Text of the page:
Legal name: Ingram Cecil Connor
Ingram Cecil Connor III (November 5, 1946 – September 19, 1973), known professionally as Gram Parsons, was an American singer, songwriter, guitarist, and pianist. Parsons is best known for his work with the Byrds and Flying Burrito Brothers. He also popularized what he called "Cosmic American Music", a hybrid of country, rhythm and blues, soul, folk, and rock. He recorded as a solo artist, and with the International Submarine Band, The Byrds, and The Flying Burrito Brothers. His relatively short career was described by AllMusic as "enormously influential" for country and rock, "blending the two genres to the point that they became indistinguishable from each other."
Parsons was born in Winter Haven, Florida, and developed an interest in country music while attending Harvard University. He founded the International Submarine Band in 1966 and, after several months of delay, their debut album Safe at Home was released in 1968 (by which time the group had disbanded). Parsons joined The Byrds in early 1968, and played a pivotal role in the making of the seminal Sweetheart of the Rodeo album. After leaving the group in late 1968, Parsons and fellow Byrd Chris Hillman formed The Flying Burrito Brothers in 1969, releasing their debut, The Gilded Palace of Sin, the same year. The album was well received but failed commercially. After a sloppy cross-country tour, they hastily recorded Burrito Deluxe. Parsons was fired from the band before its release in early 1970. He soon signed with A&M Records, but after several unproductive sessions he canceled his intended solo debut in early 1971. Parsons moved to France, where he lived for a short period at Villa Nellcôte with his friend Keith Richards of The Rolling Stones. Returning to America, Parsons met Emmylou Harris through his friend and former bandmate Chris Hillman. She assisted him on vocals for his first solo record, GP, released in 1973. Although it received enthusiastic reviews, the release failed to chart. His next album, Grievous Angel, met with a similar reception, and peaked at number 195 on the Billboard chart. His health deteriorated under several years of drug abuse, and he died in 1973 at the age of 26.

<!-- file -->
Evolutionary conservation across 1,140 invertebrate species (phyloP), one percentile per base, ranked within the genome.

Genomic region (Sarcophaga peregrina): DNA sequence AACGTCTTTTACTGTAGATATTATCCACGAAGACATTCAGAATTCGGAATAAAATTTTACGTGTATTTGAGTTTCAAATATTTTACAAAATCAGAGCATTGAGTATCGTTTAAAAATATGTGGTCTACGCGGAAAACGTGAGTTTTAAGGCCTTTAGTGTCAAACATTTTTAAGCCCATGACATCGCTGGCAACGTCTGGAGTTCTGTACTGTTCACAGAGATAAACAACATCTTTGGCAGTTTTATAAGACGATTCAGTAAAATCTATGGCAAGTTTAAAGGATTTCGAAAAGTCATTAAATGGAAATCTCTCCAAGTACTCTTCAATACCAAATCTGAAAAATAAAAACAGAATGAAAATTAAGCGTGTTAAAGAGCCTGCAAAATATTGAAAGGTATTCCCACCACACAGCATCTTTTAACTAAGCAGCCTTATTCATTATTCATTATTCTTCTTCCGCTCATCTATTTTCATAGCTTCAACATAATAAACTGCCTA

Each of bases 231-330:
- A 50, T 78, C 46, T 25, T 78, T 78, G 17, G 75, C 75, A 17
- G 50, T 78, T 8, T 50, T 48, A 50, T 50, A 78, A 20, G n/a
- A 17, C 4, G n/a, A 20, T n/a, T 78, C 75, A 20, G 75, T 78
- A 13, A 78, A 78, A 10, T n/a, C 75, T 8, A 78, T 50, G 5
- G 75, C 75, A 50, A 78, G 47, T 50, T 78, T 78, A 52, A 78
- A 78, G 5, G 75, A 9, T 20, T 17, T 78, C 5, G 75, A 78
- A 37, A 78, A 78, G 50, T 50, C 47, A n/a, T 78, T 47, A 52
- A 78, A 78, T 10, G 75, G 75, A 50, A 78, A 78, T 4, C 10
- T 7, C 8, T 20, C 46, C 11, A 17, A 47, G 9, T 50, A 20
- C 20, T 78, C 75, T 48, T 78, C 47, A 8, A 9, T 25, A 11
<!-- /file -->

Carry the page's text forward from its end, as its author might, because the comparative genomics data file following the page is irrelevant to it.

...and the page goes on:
Since his death, Parsons has been credited with helping to found both country rock and alt-country. He did not consider his work "country rock" because he felt it should not be categorized in a single genre because it was a unique blend of many genres and styles of music with his own personal twang.
In 1968 the Byrds appeared on the Grand Ole Opry and were met with a hostile crowd. They then appeared on Ralph Emery's WSM radio show, and were shocked to find he had none of their records. Parsons and Roger McGuinn wrote the song Drug Store Truck Drivin Man in response. A few years later Chris Hillman was on the Ralph Emery show and the song was brought up. Emery asked how Gram was doing. Hillman replied "He's still dead, Ralph."
His posthumous honors include the Americana Music Association "President's Award" for 2003, and a ranking at No. 87 on Rolling Stone's list of the "100 Greatest Artists of All Time."